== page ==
Category Archives: Technology

Yes, You Can Have Your Pie and Eat It Too

Rasberry Pi

Rasberry Pi

Here’s the inside perspective from Raspberry Pi – it’s the first time engineer Pete Lomas shares details with Wired of how they did it, and what tradeoffs had to be made.

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Soroban Calculator

Soroban Calculator 1979

Soroban Calculator 1979

I came across this and wanted to share it. Its from Retronaut. Yes, that really is a counting frame next to the calculator. Take a look, there’s more of them.

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Thought for Friday

Is this little thing the next BIG thing?

raspberry pi

This tiny little ‘device’ is the Rasberry pi… a very small, very cheap basic computer. Response to the launch has been huge and it will be interesting to see where this little baby goes. I for one will be watching.

This is from Wikipedia:
In 2006, early concepts of the Raspberry Pi were based on the Atmel ATmega644 microcontroller. Its schematics and PCB layout are available for public download.[14] Foundation trustee Eben Upton assembled a group of teachers, academics and computer enthusiasts to devise a computer to inspire children.[15] The first ARM prototype version of the computer was mounted in a package the same size as a USB memory stick.[16] It had a USB port on one end and a HDMI port on the other. For more go here.

Diagram of the Rasberry pi computer

For more on the Rasberry pi go here.

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Thank you MacAce

MacAce logotype

Last night at around 10.00pm I was browsing the net and decided to check on our own site: http://www.taylorsimons.com, and was shocked to see a Fatal Error message where our site should be.

Unsure of what the message meant, I tried to log on to our WordPress-based site and found I was unable to. Unsure of what to do next I fired off an email to our hosting company MacAce hoping they would respond with some guidance by the next morning. To my surprise and delight MacAce, or should I say Fran, responded within 15 minutes, having sorted out the problem which tuned out to be an issue with a recent upgrade of a plugin.

So thank you Fran and MacAce for your support.

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Steve Jobs ‘Visionary’ 1955-2011

Steve Jobs (Photo Matt Yohe). This is a file from the Wikimedia Commons.

Steve Jobs (Photo Matt Yohe). This is a file from the Wikimedia Commons.

What can I say that others will be able to articulate far better than I ever could about Steve Jobs. I’ve been using computers inspired by his ideas and leadership since the 1980’s. To me Steve Jobs will be remembered as a genius and a visionary and the guy who enabled someone like me to understand and use computers for personal and business use with an ease that I’ve now taken for granted. Goodbye Steve, Rest In Peace.

Apple said his “brilliance, passion and energy were the source of countless innovations that enrich and improve all of our lives. The world is immeasurably better because of Steve”.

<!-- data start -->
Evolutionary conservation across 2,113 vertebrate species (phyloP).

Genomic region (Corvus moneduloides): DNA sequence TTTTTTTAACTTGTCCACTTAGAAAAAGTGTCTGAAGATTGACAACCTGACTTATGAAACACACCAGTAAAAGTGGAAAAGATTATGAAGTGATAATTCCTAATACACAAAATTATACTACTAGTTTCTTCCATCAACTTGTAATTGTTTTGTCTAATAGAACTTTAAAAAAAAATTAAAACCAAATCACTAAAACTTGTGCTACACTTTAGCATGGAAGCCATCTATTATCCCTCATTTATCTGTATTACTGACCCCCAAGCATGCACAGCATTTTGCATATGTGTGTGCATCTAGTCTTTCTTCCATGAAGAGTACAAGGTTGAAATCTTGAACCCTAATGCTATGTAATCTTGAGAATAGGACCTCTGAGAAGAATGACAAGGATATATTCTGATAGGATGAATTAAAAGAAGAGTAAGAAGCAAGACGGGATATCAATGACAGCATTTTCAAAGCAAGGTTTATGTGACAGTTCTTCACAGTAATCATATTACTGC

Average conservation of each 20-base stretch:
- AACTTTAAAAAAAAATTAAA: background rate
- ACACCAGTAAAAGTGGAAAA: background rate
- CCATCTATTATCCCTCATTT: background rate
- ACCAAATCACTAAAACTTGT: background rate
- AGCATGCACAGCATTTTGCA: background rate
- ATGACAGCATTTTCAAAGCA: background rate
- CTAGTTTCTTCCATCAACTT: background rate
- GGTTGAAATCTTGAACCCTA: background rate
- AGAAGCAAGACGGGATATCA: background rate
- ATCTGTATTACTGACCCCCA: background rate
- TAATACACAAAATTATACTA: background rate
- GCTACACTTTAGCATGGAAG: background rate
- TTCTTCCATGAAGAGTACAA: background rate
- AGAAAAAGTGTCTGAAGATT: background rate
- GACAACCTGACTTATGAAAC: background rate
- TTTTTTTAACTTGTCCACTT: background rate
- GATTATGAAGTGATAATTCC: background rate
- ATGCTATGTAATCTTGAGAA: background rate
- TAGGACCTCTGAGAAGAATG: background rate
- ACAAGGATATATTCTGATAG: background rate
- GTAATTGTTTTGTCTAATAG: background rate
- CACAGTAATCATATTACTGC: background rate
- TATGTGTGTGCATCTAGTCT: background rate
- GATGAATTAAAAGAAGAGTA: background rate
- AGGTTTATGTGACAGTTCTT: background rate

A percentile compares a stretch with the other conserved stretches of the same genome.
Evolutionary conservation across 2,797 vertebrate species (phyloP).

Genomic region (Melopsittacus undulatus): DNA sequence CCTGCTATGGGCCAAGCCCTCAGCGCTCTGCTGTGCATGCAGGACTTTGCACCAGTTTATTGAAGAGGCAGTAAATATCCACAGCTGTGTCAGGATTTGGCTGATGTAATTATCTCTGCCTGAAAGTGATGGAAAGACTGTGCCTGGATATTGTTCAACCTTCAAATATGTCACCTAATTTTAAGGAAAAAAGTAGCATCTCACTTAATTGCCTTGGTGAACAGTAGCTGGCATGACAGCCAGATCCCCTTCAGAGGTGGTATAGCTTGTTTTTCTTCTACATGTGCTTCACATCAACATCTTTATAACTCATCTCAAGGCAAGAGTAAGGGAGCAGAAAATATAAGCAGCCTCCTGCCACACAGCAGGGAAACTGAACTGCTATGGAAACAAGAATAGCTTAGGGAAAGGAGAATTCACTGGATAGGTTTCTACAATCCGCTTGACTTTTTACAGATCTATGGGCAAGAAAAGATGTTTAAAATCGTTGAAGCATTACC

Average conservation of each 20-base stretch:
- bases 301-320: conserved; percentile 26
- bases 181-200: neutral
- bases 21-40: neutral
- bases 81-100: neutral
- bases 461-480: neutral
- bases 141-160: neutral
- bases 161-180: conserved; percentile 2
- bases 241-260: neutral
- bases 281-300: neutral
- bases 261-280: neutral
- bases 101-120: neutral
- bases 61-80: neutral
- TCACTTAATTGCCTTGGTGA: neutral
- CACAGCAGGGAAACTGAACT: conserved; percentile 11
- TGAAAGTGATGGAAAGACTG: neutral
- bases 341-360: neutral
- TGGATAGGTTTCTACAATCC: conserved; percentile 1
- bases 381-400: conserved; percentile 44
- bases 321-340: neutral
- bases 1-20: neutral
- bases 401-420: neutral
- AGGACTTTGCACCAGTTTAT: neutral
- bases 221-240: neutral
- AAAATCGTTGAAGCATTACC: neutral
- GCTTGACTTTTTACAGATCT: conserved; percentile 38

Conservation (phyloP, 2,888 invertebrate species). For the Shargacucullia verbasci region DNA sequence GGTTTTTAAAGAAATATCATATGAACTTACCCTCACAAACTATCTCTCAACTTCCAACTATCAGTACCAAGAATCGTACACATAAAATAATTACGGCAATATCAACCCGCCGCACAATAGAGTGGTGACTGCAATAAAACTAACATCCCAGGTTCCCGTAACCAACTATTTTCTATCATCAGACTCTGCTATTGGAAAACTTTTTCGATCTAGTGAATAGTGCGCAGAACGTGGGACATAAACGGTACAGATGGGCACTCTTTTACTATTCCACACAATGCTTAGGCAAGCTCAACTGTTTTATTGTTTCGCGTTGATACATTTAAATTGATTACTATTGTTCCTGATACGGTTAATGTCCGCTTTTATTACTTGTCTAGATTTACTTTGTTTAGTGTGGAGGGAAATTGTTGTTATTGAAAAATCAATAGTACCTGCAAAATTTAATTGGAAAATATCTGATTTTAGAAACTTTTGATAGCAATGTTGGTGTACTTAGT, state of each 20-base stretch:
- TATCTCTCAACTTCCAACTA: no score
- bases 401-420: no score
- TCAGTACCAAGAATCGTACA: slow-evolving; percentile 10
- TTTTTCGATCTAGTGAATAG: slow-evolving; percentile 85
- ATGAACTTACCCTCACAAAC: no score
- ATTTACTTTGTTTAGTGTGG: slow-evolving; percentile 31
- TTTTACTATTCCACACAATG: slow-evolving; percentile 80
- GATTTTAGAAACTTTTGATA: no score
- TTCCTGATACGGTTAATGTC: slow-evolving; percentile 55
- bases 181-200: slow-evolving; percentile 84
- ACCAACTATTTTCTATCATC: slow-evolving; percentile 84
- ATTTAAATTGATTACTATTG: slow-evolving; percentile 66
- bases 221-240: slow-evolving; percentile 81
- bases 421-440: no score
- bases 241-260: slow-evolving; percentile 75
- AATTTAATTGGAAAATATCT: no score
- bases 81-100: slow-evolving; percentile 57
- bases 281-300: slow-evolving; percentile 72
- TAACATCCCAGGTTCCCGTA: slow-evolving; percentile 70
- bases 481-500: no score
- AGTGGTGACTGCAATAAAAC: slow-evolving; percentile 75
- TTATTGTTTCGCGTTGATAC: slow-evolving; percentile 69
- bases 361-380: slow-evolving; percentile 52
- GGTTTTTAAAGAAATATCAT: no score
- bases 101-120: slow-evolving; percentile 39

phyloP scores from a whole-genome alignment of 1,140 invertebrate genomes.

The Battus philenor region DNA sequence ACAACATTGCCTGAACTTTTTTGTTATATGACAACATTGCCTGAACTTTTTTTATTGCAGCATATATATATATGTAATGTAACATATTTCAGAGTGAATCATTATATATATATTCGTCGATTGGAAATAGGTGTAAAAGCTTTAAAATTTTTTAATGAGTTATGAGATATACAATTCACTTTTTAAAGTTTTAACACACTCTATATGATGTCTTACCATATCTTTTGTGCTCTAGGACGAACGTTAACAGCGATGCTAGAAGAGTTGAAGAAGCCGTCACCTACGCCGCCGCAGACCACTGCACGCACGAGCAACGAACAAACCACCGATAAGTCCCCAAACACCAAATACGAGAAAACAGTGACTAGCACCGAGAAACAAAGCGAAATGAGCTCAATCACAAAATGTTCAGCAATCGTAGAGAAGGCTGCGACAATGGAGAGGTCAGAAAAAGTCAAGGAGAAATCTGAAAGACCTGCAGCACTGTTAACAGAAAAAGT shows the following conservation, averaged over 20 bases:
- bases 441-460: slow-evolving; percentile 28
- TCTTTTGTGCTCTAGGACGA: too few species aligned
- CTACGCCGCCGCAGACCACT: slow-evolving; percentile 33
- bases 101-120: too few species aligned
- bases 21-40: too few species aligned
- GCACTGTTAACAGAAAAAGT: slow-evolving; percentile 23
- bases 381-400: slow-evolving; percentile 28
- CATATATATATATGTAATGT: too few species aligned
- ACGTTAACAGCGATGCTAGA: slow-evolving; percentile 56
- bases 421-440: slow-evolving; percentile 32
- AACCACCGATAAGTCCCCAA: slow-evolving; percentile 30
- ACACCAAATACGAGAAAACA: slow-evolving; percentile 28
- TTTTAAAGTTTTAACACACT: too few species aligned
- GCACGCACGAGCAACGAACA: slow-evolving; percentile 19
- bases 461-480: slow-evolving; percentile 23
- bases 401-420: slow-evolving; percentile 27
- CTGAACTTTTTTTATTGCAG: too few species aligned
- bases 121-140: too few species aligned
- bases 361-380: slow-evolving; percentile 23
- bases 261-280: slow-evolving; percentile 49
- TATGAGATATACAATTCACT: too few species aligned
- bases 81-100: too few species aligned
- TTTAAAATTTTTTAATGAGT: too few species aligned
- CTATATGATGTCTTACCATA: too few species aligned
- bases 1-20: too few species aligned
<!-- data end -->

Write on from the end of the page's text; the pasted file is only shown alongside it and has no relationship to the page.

apple home screen

From the Apple Computer website

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Thought for Friday

Kindle 3

Kindle 3

Library books via the Kindle in the US, will the service arrive in the UK any time soon?

Over on Wired is a report on Amazon’s April announcement that US owners of the Kindle will be able to borrow e-books from their local libraries.

Wired goes on to say:

It’s a good thing for readers, because they’ve got access to more free content. It’s a good thing (I hope) for libraries, who can reach or reconnect with a wide range of patrons in different media. (Let’s hope whatever deal they struck with Amazon doesn’t prove ruinous, or gets slashed back by budget-busting administrative and government crusaders.)

Over in The Guardian was a quote from the American Libraries Association:

A recent report revealed research showing that 72% of public libraries offer ebooks and 5% of American adults own an ebook reader. The ALA said that ebooks account for only a small percentage of borrowed items from most libraries, but they are the fastest-growing segment: the Chicago Public Library, it said, doubled its circulation of ebooks from 17,000 in 2009 to more than 36,000 in 2010.

I don’t know if Amazon has plans to introduce this facility via UK libraries and I wonder whether it would be a good thing for our libraries or not, particularly the way local libraries are currently facing such severe cuts. Maybe this is a way to provide libraries with much-needed revenue.

… and the BBC had this to say:

Nevertheless, the dominant position of Kindle in the e-book market is likely to raise the profile of library lending.

“I am in favour of anything that gives readers an opportunity to read more books via a library system,” said Phil Bradley, vice president of the Chartered Institute of Library and Information Professionals.

If any librarians reading this post have an opinion on this topic, perhaps you could respond to this post.

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